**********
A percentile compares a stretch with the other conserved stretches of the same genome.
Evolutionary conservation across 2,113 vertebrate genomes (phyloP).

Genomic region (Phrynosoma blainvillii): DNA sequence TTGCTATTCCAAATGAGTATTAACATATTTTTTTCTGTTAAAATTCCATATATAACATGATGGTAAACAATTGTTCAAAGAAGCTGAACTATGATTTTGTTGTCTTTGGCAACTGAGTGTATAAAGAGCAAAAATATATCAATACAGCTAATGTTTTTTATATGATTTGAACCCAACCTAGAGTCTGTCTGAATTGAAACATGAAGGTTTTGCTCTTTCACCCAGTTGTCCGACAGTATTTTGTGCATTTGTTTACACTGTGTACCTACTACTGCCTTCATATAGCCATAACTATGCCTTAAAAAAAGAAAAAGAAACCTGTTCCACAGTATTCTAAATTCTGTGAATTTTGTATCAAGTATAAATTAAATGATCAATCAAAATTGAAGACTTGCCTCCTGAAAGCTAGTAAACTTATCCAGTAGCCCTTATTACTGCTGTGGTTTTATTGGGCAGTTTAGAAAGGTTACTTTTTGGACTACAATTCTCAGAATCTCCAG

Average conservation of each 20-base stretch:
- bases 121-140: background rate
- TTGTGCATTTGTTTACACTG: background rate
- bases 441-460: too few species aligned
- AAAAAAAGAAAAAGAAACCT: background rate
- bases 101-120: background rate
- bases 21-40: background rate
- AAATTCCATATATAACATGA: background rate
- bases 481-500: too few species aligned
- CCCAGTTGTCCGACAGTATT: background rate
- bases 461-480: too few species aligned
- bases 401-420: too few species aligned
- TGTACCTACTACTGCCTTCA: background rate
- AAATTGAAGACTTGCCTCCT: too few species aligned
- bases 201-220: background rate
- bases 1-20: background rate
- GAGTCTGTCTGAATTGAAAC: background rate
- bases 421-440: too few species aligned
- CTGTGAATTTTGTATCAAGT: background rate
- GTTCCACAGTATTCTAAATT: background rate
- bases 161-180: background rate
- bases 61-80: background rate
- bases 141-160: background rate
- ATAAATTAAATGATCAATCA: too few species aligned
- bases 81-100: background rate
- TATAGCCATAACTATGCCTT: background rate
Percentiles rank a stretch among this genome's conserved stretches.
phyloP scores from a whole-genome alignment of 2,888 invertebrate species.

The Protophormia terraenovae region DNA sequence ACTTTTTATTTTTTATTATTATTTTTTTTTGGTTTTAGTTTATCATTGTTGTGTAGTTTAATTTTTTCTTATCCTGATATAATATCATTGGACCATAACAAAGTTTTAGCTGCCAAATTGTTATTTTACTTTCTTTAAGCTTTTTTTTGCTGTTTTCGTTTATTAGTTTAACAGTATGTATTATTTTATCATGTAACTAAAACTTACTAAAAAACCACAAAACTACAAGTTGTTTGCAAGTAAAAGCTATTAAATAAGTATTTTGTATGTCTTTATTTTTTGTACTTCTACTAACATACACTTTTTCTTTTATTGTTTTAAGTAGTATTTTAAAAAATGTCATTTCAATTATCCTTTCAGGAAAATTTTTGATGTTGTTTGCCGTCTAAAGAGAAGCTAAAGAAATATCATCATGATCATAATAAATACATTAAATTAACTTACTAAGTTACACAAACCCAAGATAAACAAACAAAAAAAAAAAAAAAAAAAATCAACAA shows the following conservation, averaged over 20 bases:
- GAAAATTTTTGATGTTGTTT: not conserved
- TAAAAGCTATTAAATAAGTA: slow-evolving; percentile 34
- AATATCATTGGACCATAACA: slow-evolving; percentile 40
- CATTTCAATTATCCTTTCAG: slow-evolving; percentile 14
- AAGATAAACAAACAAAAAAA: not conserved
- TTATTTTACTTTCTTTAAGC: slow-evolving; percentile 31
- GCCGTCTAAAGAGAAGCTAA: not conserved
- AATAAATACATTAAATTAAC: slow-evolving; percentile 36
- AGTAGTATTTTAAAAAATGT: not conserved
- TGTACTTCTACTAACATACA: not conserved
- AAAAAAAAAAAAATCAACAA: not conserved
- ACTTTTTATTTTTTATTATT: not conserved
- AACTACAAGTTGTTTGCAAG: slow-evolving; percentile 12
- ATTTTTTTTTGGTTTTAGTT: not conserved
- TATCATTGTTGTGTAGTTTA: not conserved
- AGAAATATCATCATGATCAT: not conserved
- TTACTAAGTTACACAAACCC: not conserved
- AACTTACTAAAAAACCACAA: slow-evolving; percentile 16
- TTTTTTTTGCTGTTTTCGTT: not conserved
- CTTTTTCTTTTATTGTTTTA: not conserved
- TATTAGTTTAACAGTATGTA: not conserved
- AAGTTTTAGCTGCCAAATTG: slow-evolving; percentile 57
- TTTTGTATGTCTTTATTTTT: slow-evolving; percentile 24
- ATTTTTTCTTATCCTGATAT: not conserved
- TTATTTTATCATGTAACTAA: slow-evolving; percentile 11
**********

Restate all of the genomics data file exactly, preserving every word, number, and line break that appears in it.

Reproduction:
A percentile compares a stretch with the other conserved stretches of the same genome.
Evolutionary conservation across 2,113 vertebrate genomes (phyloP).

Genomic region (Phrynosoma blainvillii): DNA sequence TTGCTATTCCAAATGAGTATTAACATATTTTTTTCTGTTAAAATTCCATATATAACATGATGGTAAACAATTGTTCAAAGAAGCTGAACTATGATTTTGTTGTCTTTGGCAACTGAGTGTATAAAGAGCAAAAATATATCAATACAGCTAATGTTTTTTATATGATTTGAACCCAACCTAGAGTCTGTCTGAATTGAAACATGAAGGTTTTGCTCTTTCACCCAGTTGTCCGACAGTATTTTGTGCATTTGTTTACACTGTGTACCTACTACTGCCTTCATATAGCCATAACTATGCCTTAAAAAAAGAAAAAGAAACCTGTTCCACAGTATTCTAAATTCTGTGAATTTTGTATCAAGTATAAATTAAATGATCAATCAAAATTGAAGACTTGCCTCCTGAAAGCTAGTAAACTTATCCAGTAGCCCTTATTACTGCTGTGGTTTTATTGGGCAGTTTAGAAAGGTTACTTTTTGGACTACAATTCTCAGAATCTCCAG

Average conservation of each 20-base stretch:
- bases 121-140: background rate
- TTGTGCATTTGTTTACACTG: background rate
- bases 441-460: too few species aligned
- AAAAAAAGAAAAAGAAACCT: background rate
- bases 101-120: background rate
- bases 21-40: background rate
- AAATTCCATATATAACATGA: background rate
- bases 481-500: too few species aligned
- CCCAGTTGTCCGACAGTATT: background rate
- bases 461-480: too few species aligned
- bases 401-420: too few species aligned
- TGTACCTACTACTGCCTTCA: background rate
- AAATTGAAGACTTGCCTCCT: too few species aligned
- bases 201-220: background rate
- bases 1-20: background rate
- GAGTCTGTCTGAATTGAAAC: background rate
- bases 421-440: too few species aligned
- CTGTGAATTTTGTATCAAGT: background rate
- GTTCCACAGTATTCTAAATT: background rate
- bases 161-180: background rate
- bases 61-80: background rate
- bases 141-160: background rate
- ATAAATTAAATGATCAATCA: too few species aligned
- bases 81-100: background rate
- TATAGCCATAACTATGCCTT: background rate
Percentiles rank a stretch among this genome's conserved stretches.
phyloP scores from a whole-genome alignment of 2,888 invertebrate species.

The Protophormia terraenovae region DNA sequence ACTTTTTATTTTTTATTATTATTTTTTTTTGGTTTTAGTTTATCATTGTTGTGTAGTTTAATTTTTTCTTATCCTGATATAATATCATTGGACCATAACAAAGTTTTAGCTGCCAAATTGTTATTTTACTTTCTTTAAGCTTTTTTTTGCTGTTTTCGTTTATTAGTTTAACAGTATGTATTATTTTATCATGTAACTAAAACTTACTAAAAAACCACAAAACTACAAGTTGTTTGCAAGTAAAAGCTATTAAATAAGTATTTTGTATGTCTTTATTTTTTGTACTTCTACTAACATACACTTTTTCTTTTATTGTTTTAAGTAGTATTTTAAAAAATGTCATTTCAATTATCCTTTCAGGAAAATTTTTGATGTTGTTTGCCGTCTAAAGAGAAGCTAAAGAAATATCATCATGATCATAATAAATACATTAAATTAACTTACTAAGTTACACAAACCCAAGATAAACAAACAAAAAAAAAAAAAAAAAAAATCAACAA shows the following conservation, averaged over 20 bases:
- GAAAATTTTTGATGTTGTTT: not conserved
- TAAAAGCTATTAAATAAGTA: slow-evolving; percentile 34
- AATATCATTGGACCATAACA: slow-evolving; percentile 40
- CATTTCAATTATCCTTTCAG: slow-evolving; percentile 14
- AAGATAAACAAACAAAAAAA: not conserved
- TTATTTTACTTTCTTTAAGC: slow-evolving; percentile 31
- GCCGTCTAAAGAGAAGCTAA: not conserved
- AATAAATACATTAAATTAAC: slow-evolving; percentile 36
- AGTAGTATTTTAAAAAATGT: not conserved
- TGTACTTCTACTAACATACA: not conserved
- AAAAAAAAAAAAATCAACAA: not conserved
- ACTTTTTATTTTTTATTATT: not conserved
- AACTACAAGTTGTTTGCAAG: slow-evolving; percentile 12
- ATTTTTTTTTGGTTTTAGTT: not conserved
- TATCATTGTTGTGTAGTTTA: not conserved
- AGAAATATCATCATGATCAT: not conserved
- TTACTAAGTTACACAAACCC: not conserved
- AACTTACTAAAAAACCACAA: slow-evolving; percentile 16
- TTTTTTTTGCTGTTTTCGTT: not conserved
- CTTTTTCTTTTATTGTTTTA: not conserved
- TATTAGTTTAACAGTATGTA: not conserved
- AAGTTTTAGCTGCCAAATTG: slow-evolving; percentile 57
- TTTTGTATGTCTTTATTTTT: slow-evolving; percentile 24
- ATTTTTTCTTATCCTGATAT: not conserved
- TTATTTTATCATGTAACTAA: slow-evolving; percentile 11